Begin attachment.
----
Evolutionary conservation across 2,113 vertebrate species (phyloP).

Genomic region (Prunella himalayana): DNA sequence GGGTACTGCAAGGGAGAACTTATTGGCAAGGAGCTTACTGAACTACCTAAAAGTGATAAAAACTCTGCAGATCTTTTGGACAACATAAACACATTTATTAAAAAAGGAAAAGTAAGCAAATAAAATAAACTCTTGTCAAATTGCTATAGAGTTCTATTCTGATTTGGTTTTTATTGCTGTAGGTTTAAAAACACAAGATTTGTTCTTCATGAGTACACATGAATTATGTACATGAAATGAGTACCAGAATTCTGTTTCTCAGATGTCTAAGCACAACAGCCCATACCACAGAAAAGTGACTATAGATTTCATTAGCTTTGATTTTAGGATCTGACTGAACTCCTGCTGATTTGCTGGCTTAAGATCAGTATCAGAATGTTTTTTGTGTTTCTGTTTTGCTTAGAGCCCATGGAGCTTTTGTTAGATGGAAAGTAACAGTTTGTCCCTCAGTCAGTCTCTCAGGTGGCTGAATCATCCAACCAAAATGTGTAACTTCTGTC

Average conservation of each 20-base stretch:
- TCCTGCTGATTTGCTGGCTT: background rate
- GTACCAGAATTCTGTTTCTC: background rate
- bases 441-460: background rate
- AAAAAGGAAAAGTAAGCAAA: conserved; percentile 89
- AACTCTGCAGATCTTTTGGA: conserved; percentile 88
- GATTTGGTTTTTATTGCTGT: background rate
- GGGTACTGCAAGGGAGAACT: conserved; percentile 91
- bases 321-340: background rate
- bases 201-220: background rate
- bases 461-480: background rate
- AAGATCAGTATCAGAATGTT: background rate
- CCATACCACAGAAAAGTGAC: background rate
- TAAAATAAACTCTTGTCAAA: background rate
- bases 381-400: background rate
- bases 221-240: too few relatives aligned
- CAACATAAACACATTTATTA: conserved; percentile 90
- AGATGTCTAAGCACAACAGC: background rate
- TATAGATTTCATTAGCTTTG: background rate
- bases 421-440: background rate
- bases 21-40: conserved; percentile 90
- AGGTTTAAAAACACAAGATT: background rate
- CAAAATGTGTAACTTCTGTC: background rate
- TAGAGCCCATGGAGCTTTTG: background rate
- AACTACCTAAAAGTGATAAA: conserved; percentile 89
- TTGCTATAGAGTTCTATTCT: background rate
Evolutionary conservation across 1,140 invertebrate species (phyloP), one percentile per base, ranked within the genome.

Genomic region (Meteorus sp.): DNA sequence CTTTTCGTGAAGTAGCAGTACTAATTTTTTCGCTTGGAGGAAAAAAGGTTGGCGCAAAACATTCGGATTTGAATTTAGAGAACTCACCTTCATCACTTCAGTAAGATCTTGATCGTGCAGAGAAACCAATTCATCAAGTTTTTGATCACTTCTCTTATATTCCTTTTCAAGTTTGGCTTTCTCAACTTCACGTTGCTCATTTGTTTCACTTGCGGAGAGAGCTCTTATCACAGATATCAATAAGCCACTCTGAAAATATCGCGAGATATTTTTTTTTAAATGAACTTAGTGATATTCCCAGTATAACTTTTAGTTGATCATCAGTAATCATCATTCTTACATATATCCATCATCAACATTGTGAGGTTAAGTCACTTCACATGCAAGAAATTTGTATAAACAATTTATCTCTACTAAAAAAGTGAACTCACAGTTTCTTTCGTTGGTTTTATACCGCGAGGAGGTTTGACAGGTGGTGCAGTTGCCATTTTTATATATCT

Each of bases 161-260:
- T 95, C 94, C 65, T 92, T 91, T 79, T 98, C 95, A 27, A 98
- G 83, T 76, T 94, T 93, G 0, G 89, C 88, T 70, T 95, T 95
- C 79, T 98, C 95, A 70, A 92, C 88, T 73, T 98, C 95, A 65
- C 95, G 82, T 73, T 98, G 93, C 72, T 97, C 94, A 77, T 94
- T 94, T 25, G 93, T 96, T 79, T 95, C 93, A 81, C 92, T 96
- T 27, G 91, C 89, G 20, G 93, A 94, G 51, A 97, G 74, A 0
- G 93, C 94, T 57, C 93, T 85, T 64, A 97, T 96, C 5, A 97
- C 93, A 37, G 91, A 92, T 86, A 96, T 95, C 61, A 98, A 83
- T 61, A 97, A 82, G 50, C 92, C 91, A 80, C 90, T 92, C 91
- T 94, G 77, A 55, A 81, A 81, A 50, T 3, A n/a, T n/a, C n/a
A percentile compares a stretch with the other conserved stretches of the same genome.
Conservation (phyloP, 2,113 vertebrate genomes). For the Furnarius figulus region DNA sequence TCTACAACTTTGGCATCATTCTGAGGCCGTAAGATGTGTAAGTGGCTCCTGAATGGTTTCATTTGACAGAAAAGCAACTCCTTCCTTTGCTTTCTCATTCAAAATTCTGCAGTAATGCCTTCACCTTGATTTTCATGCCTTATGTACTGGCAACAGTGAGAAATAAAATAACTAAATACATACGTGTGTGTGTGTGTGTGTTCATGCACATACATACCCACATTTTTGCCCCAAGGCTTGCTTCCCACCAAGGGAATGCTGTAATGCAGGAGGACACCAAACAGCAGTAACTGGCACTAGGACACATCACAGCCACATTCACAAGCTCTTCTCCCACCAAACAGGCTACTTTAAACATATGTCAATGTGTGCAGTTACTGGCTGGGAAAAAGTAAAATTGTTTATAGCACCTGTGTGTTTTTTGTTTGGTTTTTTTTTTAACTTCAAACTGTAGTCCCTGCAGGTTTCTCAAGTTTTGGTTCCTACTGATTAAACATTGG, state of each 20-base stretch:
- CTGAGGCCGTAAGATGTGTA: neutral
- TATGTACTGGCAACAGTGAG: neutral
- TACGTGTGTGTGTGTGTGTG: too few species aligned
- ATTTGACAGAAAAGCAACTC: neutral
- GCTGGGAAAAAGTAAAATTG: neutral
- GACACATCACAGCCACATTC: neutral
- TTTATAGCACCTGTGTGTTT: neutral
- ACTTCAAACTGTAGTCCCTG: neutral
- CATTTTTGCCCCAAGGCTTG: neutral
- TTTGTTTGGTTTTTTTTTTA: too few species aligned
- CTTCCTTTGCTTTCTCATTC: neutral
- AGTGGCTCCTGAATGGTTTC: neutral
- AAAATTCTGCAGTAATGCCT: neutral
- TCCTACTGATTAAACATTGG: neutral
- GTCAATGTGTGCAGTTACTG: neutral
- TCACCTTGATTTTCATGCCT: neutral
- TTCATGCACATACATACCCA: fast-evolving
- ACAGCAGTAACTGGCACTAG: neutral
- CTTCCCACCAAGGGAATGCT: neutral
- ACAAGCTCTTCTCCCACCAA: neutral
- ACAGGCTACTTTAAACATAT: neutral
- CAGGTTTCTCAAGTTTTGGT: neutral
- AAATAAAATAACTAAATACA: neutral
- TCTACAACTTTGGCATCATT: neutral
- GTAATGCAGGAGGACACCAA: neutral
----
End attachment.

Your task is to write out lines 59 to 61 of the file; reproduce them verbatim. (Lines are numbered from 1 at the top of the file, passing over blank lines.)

- TCACCTTGATTTTCATGCCT: neutral
- TTCATGCACATACATACCCA: fast-evolving
- ACAGCAGTAACTGGCACTAG: neutral